IMd Offices, Rotterdam
IMd had its sights set on one thing and one thing only: to be the most adventurous engineering consultancy in the Netherlands. It needed new premises to realise this ambition, and wanted it to be something far removed from the instantly forgettable cookie-cutter offices that line the country’s highways. It needed something that would act as both calling card and hotbed of creativity. They found just the place on the Piekstraat in the Feijenoord district of Rotterdam: a former steel plant overlooking the Maas river. Having worked closely with IMd on a long list of projects over the years, EHA was commissioned to produce a cost-effective and sustainable design for the building’s transformation. The outcome, a playground for engineers that has been widely praised by architecture magazines worldwide.
Name IMd Office
Client IMd Consulting Engineers
Status Completed summer 2011
Architect Ector Hoogstad Architects
Building physics consultant LBP Sight
Contractor De Combi
Electrical installation Unica
Fixed furnishings Interior architects L.P. van Vliet (sub-contractor of De Combi)
Furniture design Ector Hoogstad Architects
Installation design Unica
Structural consultant IMd Consulting Engineers
Photography Petra Appelhof
Keeping it raw
The design takes full advantage of the imposing steel skeleton of the original building. But one of the biggest challenges presented by industrial spaces on a scale like this is how to create adequately heated workstations without having to insulate the entire building. That would not only have been prohibitively expensive, but would also have compromised the building’s industrial character. A much simpler yet effective solution was found: a series of energy-efficient, climatized pavilions dotted like islands around the old building, which thereby enabled the preservation of its raw appeal.
Two new pavilions with separate workstations were located against the blind rear walls, to enable their occupants look out onto the open cavity at the heart of the premises. Large windows installed in what used to be a closed facade, in combination with floor-to-ceiling interior glass walls that run the length of the work areas, facilitate an abundance of natural light and offer magnificent panoramas over the river. Dotted about the hall are smaller climatized pavilions with conference areas.
Visually and spatially engaging
The height of the cavity allowed for an extra storey, which features footbridges and terraces that connect to all the pavilions and enable employees to work, hold meetings or simply stop for a chat against a backdrop of the original steel trusses and crane tracks. Multiple sets of stairs run between the ground floor and the first, with the one extra-wide one nearest the entrance designed to double as a venue for lectures and presentations. The transformation has rendered the space more visually and spatially engaging, the original attributes have been supplemented with new sightlines and views, and the industrial character of the old plant has been given a new lease of life.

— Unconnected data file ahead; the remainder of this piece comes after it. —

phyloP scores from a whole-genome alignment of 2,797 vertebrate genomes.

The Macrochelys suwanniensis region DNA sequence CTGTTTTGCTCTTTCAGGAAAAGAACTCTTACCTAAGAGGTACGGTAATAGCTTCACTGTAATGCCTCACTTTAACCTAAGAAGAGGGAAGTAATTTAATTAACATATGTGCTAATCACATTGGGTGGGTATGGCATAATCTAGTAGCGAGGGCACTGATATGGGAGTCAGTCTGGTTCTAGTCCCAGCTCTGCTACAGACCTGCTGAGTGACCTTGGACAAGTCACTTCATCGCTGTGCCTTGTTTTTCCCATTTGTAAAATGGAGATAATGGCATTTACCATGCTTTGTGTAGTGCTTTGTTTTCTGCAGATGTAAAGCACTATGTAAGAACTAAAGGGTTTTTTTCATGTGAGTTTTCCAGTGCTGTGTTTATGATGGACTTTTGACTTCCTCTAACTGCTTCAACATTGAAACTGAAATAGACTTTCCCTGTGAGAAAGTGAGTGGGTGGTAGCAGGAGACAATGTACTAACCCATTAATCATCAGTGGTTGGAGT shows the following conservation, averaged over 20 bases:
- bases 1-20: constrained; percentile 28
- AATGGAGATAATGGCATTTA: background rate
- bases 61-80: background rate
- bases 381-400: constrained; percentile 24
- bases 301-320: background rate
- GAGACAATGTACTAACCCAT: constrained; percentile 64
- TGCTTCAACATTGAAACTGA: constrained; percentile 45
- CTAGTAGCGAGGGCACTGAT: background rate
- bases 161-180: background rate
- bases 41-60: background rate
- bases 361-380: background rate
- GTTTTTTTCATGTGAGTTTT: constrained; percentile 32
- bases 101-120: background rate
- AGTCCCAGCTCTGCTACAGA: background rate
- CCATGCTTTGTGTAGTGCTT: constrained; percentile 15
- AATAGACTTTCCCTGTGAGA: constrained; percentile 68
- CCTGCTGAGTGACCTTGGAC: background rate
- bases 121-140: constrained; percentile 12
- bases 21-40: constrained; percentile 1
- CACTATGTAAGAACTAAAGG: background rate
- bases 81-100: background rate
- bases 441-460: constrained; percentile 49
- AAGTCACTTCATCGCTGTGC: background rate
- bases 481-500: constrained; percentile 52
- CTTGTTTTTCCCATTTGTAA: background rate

The building consumes minimal amounts of energy and uses what it needs smartly. It is also built according to the principles of circular design. Thus, the concrete floors, façade masonry and steel skeleton are all from the original building and have simply been cleaned for reuse. Circular principles are also reflected in the simplicity of the new additions. For instance, the steel load-bearing structures of the pavilions are structurally sound yet incredibly lightweight, thus enabling the pre-existing floor to bear the weight of the additions without further reinforcement. Raw scaffolding wood and recyclable plastic sheeting are used for stairs and internal walls, respectively, the latter’s translucency diffusing and softening incident light in the daytime and making the spotlit pavilions glow like lanterns in the evenings. The effect of both is a dreamy air that contrasts beautifully with the weathered steel and raw concrete floor.
The printed pavilion
A new pavilion is currently in the works, to provide additional space for the firm’s executives. Designed with the aid of parametric software, it will be 3D printed from recyclable PET material and assembled on one of the crane tracks. Its paraboloid shape has been optimised to ensure a high degree of structural strength from minimal material. The result will be self-supporting, lightweight and completely translucent.
The Piekstraat was a largely forgotten pocket of the city when they moved there, but IMd’s headquarters will shortly be flanked by newly built residential towers. Will it manage to hold its own as an unconventional office building in a sea of new residential developments? Who knows? But for the time being, this old factory is very much alive again.